Against orders, some submariners disabled the magnetic influence feature of the Mark 6 exploder, suspecting it was faulty. An increase in hits was reported. Shortly after replacing Wilkes in Fremantle, Rear Admiral Charles Lockwood ordered a historic net test at Frenchman Bay on 20 June 1942. Eight hundred Mark 14s had already been fired in combat.
After a historic net test by Jim Coe's Skipjack, BuOrd on 1 August 1942 finally conceded the Mark 14 ran deep, and six weeks later, "that its depth-control mechanism had been 'improperly designed and tested'". This satisfied Lockwood and Robert H. English (then COMSUBPAC), who both refused to believe the exploder could also be defective.
Tests were carried out by COMSUBPAC's gunnery and torpedo officer, Art Taylor (ex-Haddock). Taylor, "Swede" Momsen, and others fired warshots from Muskallunge into the cliffs of Kahoolawe, beginning 31 August. Their third test shot was a dud. This revealed the firing pin had not been able to contact the detonator hard enough to fire the warhead.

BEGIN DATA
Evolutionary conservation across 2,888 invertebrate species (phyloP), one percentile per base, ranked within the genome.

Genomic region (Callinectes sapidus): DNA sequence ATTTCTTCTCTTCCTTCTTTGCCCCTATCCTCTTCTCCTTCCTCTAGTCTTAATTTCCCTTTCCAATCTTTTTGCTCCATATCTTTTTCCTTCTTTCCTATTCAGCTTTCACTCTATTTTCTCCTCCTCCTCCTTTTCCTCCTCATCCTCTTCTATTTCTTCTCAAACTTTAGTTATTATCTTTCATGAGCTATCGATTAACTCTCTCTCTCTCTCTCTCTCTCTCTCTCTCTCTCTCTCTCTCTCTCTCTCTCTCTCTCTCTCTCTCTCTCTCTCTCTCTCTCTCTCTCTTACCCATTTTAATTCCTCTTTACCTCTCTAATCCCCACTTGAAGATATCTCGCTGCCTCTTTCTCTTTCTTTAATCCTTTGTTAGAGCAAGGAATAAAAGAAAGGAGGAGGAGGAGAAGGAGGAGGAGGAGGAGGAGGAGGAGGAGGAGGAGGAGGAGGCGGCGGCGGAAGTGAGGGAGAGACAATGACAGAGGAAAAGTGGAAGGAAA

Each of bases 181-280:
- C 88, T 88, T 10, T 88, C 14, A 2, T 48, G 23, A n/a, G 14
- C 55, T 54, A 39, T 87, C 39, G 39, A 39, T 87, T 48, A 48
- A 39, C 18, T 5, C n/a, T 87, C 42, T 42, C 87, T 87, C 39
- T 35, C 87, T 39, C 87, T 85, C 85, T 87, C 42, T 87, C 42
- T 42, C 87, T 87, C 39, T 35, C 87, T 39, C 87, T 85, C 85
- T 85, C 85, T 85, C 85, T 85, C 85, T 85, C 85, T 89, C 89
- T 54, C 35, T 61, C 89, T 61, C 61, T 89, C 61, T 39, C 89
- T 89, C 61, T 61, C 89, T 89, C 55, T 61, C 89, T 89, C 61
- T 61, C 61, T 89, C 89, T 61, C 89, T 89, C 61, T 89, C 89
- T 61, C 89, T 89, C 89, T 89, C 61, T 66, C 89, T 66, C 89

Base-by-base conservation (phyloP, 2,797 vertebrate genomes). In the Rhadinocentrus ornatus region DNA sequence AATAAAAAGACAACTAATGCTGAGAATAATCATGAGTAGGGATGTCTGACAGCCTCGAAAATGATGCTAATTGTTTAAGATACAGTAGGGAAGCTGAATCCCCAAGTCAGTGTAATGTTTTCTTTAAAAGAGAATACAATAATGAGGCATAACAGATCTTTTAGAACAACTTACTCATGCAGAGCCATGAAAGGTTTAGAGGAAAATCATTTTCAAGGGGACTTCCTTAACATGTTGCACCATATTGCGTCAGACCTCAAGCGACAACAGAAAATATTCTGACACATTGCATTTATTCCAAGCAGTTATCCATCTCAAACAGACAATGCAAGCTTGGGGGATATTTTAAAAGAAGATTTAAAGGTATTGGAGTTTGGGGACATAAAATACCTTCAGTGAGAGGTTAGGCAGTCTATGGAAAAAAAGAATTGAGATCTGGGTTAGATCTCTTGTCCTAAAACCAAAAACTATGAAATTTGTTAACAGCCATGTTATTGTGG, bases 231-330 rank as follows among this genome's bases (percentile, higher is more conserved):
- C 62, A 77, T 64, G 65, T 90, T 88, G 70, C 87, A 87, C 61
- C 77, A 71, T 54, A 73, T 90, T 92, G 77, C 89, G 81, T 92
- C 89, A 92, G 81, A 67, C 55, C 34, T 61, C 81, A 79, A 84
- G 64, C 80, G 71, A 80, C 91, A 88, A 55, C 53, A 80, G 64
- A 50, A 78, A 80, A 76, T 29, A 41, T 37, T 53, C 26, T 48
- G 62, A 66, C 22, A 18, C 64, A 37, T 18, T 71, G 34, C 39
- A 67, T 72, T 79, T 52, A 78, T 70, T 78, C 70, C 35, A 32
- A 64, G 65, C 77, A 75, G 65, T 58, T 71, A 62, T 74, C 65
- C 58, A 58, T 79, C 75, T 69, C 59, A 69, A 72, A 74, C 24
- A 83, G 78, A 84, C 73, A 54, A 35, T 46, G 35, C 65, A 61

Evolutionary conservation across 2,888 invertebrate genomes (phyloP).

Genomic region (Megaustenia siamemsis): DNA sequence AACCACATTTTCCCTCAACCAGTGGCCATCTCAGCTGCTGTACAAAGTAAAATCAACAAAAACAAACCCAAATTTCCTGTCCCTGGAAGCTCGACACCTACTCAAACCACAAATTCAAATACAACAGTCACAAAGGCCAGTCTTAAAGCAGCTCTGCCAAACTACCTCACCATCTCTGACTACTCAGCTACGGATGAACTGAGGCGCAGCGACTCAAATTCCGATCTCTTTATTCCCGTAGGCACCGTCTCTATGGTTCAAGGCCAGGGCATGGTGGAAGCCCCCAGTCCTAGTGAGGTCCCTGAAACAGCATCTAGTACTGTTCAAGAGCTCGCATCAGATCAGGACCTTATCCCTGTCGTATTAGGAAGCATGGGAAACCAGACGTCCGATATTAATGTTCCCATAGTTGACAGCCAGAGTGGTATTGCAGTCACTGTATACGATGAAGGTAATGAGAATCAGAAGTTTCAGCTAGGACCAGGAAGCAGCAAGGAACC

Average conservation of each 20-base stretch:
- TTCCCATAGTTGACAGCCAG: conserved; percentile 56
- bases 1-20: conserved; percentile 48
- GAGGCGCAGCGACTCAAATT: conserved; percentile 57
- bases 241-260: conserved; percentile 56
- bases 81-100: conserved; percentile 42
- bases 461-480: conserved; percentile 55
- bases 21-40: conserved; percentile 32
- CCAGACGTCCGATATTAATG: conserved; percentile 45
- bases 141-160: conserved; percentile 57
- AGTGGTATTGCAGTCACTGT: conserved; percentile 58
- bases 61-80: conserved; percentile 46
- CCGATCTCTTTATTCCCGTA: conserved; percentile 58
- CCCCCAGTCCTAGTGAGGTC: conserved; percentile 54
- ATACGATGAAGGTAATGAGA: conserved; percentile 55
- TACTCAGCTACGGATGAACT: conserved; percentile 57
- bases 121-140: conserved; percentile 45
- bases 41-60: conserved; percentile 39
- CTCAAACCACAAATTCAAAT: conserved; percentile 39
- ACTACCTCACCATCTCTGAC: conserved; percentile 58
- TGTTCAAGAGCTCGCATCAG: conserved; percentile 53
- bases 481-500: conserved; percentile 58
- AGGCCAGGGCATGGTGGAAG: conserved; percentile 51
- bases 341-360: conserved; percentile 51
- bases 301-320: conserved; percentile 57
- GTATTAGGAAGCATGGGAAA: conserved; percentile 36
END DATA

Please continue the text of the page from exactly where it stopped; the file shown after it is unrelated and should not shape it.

To avoid "shaking hands with St. Peter" (as Lockwood put it), E.A. Johnson, USNR, supervised by Taylor, dropped dummy warheads filled with sand from a crane raised to a height of 90 feet (27 m). In 7 out of 10 of these trials, firing mechanisms bent, jammed, and failed with the high inertia of a straight-on hit (the prewar ideal). A quick fix was to encourage "glancing" shots (which cut the number of duds in half), until a permanent solution could be found. Lightweight aluminum alloy (from propellers of Japanese planes shot down during the attack on Pearl Harbor) was machined to take the place of the Mark 6's heavy pin block so inertial forces would be lower. Electrical switches, developed by Johnson, were tried as well. Both fixes worked and were relatively easy to implement. In September 1943, the first torpedoes with new contact pistols were sent to war. "After twenty-one months of war, the three major defects of the Mark 14 torpedo had at last been isolated. ... Each defect had been discovered and fixed in the field—always over the stubborn opposition of the Bureau of Ordnance."